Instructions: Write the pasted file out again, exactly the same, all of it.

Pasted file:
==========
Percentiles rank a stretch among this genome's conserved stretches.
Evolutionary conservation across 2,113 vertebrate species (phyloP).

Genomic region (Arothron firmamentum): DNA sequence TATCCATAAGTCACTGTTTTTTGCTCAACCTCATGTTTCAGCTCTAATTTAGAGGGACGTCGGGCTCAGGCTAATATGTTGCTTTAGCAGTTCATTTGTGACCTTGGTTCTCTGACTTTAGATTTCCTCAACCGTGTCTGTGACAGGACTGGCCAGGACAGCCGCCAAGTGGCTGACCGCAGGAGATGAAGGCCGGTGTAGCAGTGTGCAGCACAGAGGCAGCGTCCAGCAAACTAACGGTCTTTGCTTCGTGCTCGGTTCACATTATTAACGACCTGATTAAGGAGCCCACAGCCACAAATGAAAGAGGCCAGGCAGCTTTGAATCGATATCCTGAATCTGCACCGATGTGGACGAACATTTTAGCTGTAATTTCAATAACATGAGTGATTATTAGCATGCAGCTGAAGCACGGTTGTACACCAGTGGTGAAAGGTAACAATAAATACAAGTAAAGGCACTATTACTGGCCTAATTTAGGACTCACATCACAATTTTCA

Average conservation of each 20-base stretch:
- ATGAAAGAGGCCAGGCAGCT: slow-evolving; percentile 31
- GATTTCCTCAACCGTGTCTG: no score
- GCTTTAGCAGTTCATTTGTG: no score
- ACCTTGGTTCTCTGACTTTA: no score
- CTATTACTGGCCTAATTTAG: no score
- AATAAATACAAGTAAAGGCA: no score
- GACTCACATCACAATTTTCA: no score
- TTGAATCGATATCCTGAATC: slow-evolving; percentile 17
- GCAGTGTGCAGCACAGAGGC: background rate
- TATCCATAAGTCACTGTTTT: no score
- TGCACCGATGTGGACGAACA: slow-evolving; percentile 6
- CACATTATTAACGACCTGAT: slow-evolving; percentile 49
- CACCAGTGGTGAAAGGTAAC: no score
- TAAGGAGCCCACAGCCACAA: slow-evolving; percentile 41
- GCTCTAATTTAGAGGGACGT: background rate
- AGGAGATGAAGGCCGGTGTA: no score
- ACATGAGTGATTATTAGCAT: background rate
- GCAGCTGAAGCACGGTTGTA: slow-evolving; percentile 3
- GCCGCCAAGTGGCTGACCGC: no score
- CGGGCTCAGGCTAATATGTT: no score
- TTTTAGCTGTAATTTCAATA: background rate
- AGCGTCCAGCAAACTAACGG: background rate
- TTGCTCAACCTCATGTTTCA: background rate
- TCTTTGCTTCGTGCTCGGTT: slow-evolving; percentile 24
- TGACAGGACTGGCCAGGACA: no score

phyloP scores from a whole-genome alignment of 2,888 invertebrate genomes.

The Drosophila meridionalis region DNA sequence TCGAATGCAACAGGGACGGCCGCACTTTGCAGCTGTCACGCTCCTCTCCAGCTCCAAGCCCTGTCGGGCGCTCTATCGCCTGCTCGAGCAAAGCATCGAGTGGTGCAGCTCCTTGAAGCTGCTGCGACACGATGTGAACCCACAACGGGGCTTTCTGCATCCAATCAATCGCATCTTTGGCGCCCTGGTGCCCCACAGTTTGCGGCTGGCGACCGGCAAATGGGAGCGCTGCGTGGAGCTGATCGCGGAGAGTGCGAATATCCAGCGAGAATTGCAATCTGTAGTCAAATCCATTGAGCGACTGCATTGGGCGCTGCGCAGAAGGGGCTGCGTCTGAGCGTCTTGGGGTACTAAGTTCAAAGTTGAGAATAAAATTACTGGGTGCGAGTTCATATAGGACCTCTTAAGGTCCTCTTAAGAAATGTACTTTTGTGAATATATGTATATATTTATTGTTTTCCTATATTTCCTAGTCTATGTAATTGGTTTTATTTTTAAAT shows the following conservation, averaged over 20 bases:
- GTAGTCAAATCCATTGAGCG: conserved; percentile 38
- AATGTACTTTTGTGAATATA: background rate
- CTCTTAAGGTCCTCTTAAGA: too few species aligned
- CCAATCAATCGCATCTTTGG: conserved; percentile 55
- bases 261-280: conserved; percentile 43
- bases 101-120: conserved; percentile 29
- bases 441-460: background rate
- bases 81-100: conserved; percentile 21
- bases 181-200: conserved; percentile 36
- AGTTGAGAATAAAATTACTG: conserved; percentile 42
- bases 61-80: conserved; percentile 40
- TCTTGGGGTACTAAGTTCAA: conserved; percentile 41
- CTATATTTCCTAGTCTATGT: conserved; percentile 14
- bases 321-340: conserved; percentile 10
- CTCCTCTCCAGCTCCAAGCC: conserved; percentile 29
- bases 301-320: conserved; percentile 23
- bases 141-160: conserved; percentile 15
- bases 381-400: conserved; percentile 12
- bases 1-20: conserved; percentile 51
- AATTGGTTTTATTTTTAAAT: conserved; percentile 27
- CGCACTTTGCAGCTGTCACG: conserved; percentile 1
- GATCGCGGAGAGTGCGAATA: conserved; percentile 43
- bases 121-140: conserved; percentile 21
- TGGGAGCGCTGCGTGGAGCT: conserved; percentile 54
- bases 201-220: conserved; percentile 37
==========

Percentiles rank a stretch among this genome's conserved stretches.
Evolutionary conservation across 2,113 vertebrate species (phyloP).

Genomic region (Arothron firmamentum): DNA sequence TATCCATAAGTCACTGTTTTTTGCTCAACCTCATGTTTCAGCTCTAATTTAGAGGGACGTCGGGCTCAGGCTAATATGTTGCTTTAGCAGTTCATTTGTGACCTTGGTTCTCTGACTTTAGATTTCCTCAACCGTGTCTGTGACAGGACTGGCCAGGACAGCCGCCAAGTGGCTGACCGCAGGAGATGAAGGCCGGTGTAGCAGTGTGCAGCACAGAGGCAGCGTCCAGCAAACTAACGGTCTTTGCTTCGTGCTCGGTTCACATTATTAACGACCTGATTAAGGAGCCCACAGCCACAAATGAAAGAGGCCAGGCAGCTTTGAATCGATATCCTGAATCTGCACCGATGTGGACGAACATTTTAGCTGTAATTTCAATAACATGAGTGATTATTAGCATGCAGCTGAAGCACGGTTGTACACCAGTGGTGAAAGGTAACAATAAATACAAGTAAAGGCACTATTACTGGCCTAATTTAGGACTCACATCACAATTTTCA

Average conservation of each 20-base stretch:
- ATGAAAGAGGCCAGGCAGCT: slow-evolving; percentile 31
- GATTTCCTCAACCGTGTCTG: no score
- GCTTTAGCAGTTCATTTGTG: no score
- ACCTTGGTTCTCTGACTTTA: no score
- CTATTACTGGCCTAATTTAG: no score
- AATAAATACAAGTAAAGGCA: no score
- GACTCACATCACAATTTTCA: no score
- TTGAATCGATATCCTGAATC: slow-evolving; percentile 17
- GCAGTGTGCAGCACAGAGGC: background rate
- TATCCATAAGTCACTGTTTT: no score
- TGCACCGATGTGGACGAACA: slow-evolving; percentile 6
- CACATTATTAACGACCTGAT: slow-evolving; percentile 49
- CACCAGTGGTGAAAGGTAAC: no score
- TAAGGAGCCCACAGCCACAA: slow-evolving; percentile 41
- GCTCTAATTTAGAGGGACGT: background rate
- AGGAGATGAAGGCCGGTGTA: no score
- ACATGAGTGATTATTAGCAT: background rate
- GCAGCTGAAGCACGGTTGTA: slow-evolving; percentile 3
- GCCGCCAAGTGGCTGACCGC: no score
- CGGGCTCAGGCTAATATGTT: no score
- TTTTAGCTGTAATTTCAATA: background rate
- AGCGTCCAGCAAACTAACGG: background rate
- TTGCTCAACCTCATGTTTCA: background rate
- TCTTTGCTTCGTGCTCGGTT: slow-evolving; percentile 24
- TGACAGGACTGGCCAGGACA: no score

phyloP scores from a whole-genome alignment of 2,888 invertebrate genomes.

The Drosophila meridionalis region DNA sequence TCGAATGCAACAGGGACGGCCGCACTTTGCAGCTGTCACGCTCCTCTCCAGCTCCAAGCCCTGTCGGGCGCTCTATCGCCTGCTCGAGCAAAGCATCGAGTGGTGCAGCTCCTTGAAGCTGCTGCGACACGATGTGAACCCACAACGGGGCTTTCTGCATCCAATCAATCGCATCTTTGGCGCCCTGGTGCCCCACAGTTTGCGGCTGGCGACCGGCAAATGGGAGCGCTGCGTGGAGCTGATCGCGGAGAGTGCGAATATCCAGCGAGAATTGCAATCTGTAGTCAAATCCATTGAGCGACTGCATTGGGCGCTGCGCAGAAGGGGCTGCGTCTGAGCGTCTTGGGGTACTAAGTTCAAAGTTGAGAATAAAATTACTGGGTGCGAGTTCATATAGGACCTCTTAAGGTCCTCTTAAGAAATGTACTTTTGTGAATATATGTATATATTTATTGTTTTCCTATATTTCCTAGTCTATGTAATTGGTTTTATTTTTAAAT shows the following conservation, averaged over 20 bases:
- GTAGTCAAATCCATTGAGCG: conserved; percentile 38
- AATGTACTTTTGTGAATATA: background rate
- CTCTTAAGGTCCTCTTAAGA: too few species aligned
- CCAATCAATCGCATCTTTGG: conserved; percentile 55
- bases 261-280: conserved; percentile 43
- bases 101-120: conserved; percentile 29
- bases 441-460: background rate
- bases 81-100: conserved; percentile 21
- bases 181-200: conserved; percentile 36
- AGTTGAGAATAAAATTACTG: conserved; percentile 42
- bases 61-80: conserved; percentile 40
- TCTTGGGGTACTAAGTTCAA: conserved; percentile 41
- CTATATTTCCTAGTCTATGT: conserved; percentile 14
- bases 321-340: conserved; percentile 10
- CTCCTCTCCAGCTCCAAGCC: conserved; percentile 29
- bases 301-320: conserved; percentile 23
- bases 141-160: conserved; percentile 15
- bases 381-400: conserved; percentile 12
- bases 1-20: conserved; percentile 51
- AATTGGTTTTATTTTTAAAT: conserved; percentile 27
- CGCACTTTGCAGCTGTCACG: conserved; percentile 1
- GATCGCGGAGAGTGCGAATA: conserved; percentile 43
- bases 121-140: conserved; percentile 21
- TGGGAGCGCTGCGTGGAGCT: conserved; percentile 54
- bases 201-220: conserved; percentile 37